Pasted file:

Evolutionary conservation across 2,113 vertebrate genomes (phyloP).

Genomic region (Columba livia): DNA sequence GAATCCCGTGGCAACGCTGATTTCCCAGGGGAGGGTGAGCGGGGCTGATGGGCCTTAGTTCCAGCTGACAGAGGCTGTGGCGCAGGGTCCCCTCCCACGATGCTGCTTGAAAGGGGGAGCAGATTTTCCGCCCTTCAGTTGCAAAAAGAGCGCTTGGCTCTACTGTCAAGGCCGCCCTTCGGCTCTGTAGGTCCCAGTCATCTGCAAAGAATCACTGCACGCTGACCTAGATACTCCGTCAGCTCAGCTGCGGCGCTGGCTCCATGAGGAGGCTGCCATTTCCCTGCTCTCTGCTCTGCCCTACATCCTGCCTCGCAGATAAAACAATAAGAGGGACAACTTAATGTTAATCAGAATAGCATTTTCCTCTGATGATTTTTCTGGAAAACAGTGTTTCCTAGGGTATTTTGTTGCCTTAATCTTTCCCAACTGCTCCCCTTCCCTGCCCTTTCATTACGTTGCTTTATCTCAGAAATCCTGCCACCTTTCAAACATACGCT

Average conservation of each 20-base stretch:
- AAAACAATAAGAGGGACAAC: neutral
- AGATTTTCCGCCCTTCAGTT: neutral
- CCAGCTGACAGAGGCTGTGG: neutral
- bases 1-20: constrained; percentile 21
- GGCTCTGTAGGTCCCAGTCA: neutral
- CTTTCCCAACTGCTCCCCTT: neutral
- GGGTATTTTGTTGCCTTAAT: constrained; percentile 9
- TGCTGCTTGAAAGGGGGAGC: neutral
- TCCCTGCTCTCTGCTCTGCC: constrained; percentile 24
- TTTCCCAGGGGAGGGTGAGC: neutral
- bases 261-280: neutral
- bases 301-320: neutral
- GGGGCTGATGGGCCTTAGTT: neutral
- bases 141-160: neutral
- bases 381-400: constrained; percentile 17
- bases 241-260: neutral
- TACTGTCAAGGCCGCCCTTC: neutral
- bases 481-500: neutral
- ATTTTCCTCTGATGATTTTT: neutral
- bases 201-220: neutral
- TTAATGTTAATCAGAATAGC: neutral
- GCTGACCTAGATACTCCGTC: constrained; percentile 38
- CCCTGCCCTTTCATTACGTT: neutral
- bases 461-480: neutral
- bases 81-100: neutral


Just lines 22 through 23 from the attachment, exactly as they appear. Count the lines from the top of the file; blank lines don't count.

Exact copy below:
- ATTTTCCTCTGATGATTTTT: neutral
- bases 201-220: neutral